A mural in downtown Oakland marking Oaksterdam University and the neighborhood where patients can buy medical marijuana from various cafes, clubs and dispensaries. Oaksterdam head Dale Sky Jones said she teaches her students to be good neighbors and that she resents the federal government’s interference in local medical marijuana policy. Medical marijuana supporters and business people in Oakland reacted angrily last week to dual blows from the federal government—a prosecution warning and a massive tax bill—as they speculated on the possible consequences for patients and the local marijuana industry.
“It blows my mind that the federal government would completely ignore the local communities and states trying to regulate medical cannabis responsibly,” said Dale Sky Jones, the head of Oakland’s Oaksterdam University, which offers training for working in the medical marijuana industry. “They are basically taking cannabis and putting it back in the hands of violent drug cartels.”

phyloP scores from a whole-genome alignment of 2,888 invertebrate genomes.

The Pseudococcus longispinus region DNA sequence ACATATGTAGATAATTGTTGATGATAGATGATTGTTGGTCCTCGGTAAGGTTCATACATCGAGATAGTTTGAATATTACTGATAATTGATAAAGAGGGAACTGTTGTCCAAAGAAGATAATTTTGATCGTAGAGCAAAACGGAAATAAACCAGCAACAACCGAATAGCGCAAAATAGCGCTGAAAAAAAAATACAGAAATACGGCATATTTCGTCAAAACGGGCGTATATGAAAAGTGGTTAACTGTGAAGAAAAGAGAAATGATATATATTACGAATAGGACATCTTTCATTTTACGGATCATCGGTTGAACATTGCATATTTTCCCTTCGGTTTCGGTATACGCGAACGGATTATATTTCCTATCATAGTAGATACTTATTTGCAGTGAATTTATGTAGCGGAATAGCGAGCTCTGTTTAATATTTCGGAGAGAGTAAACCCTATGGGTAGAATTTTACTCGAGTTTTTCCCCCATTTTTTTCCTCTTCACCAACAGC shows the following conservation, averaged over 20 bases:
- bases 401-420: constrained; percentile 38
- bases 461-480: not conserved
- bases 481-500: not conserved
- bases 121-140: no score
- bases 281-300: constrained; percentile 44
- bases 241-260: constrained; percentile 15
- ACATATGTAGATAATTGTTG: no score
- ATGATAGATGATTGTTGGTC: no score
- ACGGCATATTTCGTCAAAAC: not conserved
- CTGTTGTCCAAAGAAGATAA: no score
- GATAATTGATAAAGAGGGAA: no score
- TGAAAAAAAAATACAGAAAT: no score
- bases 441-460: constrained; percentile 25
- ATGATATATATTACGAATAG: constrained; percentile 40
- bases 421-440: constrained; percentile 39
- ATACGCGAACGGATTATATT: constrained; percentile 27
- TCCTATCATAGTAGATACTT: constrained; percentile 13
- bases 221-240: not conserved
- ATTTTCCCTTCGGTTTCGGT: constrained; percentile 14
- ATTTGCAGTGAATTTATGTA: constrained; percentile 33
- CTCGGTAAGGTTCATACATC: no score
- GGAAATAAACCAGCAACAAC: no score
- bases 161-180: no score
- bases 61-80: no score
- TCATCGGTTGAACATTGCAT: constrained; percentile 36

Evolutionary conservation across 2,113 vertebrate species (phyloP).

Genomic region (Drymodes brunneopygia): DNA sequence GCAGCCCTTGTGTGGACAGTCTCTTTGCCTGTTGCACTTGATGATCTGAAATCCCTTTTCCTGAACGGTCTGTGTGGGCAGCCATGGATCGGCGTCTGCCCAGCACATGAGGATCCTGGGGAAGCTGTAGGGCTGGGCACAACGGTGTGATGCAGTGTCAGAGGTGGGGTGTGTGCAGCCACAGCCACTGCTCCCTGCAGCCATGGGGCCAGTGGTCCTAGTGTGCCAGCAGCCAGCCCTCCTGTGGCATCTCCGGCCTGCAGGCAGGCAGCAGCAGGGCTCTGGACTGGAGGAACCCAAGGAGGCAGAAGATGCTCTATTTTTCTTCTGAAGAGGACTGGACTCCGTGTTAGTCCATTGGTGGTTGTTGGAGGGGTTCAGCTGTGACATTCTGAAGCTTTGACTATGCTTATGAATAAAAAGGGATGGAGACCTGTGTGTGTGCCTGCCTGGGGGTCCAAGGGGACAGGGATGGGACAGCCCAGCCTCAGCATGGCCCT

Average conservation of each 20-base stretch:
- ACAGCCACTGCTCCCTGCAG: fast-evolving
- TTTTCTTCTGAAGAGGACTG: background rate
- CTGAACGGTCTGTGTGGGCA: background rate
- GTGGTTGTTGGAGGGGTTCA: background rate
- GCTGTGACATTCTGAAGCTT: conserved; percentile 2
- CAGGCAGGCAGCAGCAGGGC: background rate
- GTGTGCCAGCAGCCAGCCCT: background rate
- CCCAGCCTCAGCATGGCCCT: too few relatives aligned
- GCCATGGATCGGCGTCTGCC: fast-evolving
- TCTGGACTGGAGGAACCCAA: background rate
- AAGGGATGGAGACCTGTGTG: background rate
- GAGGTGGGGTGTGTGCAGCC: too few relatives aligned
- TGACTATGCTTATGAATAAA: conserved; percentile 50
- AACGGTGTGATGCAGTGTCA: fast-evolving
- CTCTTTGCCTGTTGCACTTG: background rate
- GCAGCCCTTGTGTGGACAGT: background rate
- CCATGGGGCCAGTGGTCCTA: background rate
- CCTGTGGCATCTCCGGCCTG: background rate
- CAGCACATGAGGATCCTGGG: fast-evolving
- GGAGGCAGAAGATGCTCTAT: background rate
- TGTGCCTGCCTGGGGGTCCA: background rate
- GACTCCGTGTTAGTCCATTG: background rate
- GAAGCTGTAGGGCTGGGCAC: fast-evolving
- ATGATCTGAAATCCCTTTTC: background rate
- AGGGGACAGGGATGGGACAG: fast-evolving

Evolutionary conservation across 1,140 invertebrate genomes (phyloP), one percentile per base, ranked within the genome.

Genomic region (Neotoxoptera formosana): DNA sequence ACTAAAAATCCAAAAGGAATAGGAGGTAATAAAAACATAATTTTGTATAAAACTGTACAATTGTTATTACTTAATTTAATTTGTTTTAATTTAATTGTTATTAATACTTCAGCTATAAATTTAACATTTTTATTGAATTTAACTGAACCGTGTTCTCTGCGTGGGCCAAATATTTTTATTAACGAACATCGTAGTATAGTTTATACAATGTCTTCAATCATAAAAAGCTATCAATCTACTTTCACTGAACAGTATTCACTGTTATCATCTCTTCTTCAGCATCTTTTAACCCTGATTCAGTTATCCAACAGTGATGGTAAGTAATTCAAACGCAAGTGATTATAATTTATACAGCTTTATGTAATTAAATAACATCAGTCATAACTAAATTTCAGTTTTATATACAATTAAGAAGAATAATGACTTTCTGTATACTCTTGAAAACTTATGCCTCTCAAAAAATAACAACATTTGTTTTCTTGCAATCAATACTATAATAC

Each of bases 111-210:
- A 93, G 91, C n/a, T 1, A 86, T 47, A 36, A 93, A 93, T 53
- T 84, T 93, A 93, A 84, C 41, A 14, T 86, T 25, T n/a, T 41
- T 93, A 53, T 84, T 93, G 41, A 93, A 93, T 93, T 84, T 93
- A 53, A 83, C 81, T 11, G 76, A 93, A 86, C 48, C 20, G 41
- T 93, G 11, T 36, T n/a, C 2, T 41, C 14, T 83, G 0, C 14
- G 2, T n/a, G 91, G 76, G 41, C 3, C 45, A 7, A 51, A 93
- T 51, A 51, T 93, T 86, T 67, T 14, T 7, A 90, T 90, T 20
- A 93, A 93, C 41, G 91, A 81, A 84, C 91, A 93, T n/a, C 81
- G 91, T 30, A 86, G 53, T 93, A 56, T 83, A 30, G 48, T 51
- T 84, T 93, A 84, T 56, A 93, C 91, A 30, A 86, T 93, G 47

At an October 7th press conference in Sacramento, California’s four U.S. attorneys announced that they had each sent warning letters to the owners or landlords of at least 16 dispensaries in certain regions of the state. A press release from the office of André Birotte Jr., U.S. Attorney for the Central District of California, said the letters warned of dispensaries “operating in violation of federal law,” and gave recipients two weeks to “take the necessary steps to discontinue the sale and/or distribution of marijuana,” or they could face criminal prosecution, fines and forfeiture of assets.
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